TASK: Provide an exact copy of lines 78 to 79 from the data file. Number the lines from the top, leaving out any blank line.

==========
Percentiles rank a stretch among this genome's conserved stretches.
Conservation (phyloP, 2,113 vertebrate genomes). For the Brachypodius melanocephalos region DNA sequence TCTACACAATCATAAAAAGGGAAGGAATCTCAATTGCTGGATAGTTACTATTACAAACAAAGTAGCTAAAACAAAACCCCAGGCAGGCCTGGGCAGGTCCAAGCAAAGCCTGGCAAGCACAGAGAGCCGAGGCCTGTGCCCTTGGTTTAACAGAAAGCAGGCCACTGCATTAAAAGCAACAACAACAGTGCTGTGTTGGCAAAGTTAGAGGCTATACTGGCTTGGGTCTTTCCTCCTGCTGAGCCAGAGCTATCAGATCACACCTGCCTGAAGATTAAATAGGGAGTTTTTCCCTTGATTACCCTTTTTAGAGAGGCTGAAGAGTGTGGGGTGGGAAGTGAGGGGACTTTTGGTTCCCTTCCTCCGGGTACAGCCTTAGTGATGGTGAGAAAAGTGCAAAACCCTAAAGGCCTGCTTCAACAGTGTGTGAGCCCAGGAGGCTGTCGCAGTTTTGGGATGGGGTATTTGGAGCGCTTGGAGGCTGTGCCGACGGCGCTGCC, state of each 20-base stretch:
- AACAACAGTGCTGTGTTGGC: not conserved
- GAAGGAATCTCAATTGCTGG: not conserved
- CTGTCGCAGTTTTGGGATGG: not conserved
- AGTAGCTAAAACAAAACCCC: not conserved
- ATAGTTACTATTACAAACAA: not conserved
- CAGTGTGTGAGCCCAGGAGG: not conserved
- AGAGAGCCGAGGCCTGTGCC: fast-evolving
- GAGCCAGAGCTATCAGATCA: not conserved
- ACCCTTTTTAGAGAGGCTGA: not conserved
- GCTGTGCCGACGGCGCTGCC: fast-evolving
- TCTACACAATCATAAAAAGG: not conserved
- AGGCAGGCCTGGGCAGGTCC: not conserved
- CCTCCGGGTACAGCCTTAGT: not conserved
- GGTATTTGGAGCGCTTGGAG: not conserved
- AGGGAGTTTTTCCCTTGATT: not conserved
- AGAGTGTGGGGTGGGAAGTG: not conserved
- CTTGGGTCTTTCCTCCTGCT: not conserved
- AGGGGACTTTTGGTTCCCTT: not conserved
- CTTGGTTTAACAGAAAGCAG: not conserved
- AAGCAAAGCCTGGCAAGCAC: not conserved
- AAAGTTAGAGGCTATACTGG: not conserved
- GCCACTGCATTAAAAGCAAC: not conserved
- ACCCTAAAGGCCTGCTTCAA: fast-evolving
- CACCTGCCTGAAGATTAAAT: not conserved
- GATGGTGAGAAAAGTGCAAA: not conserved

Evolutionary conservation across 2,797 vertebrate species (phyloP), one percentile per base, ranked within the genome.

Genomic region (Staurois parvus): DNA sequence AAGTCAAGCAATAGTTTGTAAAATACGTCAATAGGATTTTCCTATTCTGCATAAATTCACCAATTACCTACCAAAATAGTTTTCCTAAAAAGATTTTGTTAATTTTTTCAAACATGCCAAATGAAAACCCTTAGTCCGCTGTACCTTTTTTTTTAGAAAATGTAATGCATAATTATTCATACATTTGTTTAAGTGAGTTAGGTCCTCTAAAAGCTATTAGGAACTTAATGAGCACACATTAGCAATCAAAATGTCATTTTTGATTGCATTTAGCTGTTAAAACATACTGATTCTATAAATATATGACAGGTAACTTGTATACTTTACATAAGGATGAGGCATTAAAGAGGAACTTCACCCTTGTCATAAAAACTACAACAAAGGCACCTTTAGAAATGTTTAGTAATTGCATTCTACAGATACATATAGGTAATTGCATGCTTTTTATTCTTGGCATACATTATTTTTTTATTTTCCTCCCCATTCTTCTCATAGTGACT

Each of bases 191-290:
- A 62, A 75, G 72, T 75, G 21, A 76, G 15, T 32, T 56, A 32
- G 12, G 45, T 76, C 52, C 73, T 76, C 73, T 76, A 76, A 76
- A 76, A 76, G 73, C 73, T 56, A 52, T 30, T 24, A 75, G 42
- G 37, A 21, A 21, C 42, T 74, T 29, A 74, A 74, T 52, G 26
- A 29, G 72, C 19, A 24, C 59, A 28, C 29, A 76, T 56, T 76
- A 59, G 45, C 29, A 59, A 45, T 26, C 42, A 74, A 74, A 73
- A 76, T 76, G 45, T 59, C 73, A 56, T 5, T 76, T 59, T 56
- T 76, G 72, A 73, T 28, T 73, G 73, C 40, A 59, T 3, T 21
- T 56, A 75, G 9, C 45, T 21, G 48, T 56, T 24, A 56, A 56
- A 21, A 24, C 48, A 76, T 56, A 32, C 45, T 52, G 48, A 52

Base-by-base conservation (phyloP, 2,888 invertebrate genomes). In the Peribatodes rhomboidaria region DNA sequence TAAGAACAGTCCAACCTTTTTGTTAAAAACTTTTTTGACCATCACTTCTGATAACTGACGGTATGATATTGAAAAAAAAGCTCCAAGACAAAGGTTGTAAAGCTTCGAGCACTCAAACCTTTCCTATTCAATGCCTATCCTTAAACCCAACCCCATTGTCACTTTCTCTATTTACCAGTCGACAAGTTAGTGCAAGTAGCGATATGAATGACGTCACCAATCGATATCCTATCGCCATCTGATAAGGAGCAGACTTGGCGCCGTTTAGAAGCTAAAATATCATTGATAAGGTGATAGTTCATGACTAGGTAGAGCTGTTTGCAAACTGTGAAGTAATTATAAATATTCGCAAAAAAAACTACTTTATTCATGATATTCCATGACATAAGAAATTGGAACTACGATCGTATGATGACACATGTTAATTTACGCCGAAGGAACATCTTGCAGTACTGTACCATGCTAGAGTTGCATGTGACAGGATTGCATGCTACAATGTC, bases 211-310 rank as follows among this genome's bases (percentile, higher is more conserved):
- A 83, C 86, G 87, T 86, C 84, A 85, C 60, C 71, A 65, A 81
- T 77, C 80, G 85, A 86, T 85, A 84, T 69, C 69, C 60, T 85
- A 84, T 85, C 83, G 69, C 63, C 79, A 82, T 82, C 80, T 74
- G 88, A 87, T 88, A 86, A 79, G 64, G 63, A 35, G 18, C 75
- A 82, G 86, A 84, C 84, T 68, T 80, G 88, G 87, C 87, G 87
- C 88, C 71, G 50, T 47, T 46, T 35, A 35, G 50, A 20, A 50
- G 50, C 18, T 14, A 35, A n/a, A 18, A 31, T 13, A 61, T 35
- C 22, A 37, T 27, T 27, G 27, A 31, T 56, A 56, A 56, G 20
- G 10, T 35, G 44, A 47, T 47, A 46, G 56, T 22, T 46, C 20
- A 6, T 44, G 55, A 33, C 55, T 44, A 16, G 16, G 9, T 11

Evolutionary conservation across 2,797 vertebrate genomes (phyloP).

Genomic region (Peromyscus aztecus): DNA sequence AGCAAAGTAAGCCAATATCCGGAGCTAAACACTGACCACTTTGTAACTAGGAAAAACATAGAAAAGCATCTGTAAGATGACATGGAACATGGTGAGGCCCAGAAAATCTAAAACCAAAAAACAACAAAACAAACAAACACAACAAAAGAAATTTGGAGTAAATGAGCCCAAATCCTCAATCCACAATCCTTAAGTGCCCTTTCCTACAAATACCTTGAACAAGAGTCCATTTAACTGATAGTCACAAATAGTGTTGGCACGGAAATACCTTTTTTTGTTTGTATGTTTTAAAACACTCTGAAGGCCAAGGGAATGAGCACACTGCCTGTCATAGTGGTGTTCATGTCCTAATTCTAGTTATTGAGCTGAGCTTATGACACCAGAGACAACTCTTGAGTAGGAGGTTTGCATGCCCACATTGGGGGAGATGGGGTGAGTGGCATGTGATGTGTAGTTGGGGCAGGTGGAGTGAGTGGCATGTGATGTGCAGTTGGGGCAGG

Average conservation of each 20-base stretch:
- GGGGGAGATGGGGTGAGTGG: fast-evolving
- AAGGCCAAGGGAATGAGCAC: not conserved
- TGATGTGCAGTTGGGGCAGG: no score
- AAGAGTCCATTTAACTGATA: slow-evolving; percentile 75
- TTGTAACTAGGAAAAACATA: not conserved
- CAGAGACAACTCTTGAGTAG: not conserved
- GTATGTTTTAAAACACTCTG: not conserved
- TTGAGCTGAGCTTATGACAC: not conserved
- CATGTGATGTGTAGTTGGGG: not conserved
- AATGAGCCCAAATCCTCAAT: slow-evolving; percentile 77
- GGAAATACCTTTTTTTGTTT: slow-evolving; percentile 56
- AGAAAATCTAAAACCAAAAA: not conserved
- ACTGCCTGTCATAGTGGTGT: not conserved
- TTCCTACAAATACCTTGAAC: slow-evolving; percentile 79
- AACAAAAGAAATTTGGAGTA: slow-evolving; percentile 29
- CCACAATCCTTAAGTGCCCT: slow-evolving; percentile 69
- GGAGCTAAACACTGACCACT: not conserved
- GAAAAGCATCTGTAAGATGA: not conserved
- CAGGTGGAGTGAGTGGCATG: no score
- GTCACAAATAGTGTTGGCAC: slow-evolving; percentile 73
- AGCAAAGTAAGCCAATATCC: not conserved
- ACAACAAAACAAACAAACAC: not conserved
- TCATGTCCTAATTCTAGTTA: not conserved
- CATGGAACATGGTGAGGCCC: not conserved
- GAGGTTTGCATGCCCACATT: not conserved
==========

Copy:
- CATGGAACATGGTGAGGCCC: not conserved
- GAGGTTTGCATGCCCACATT: not conserved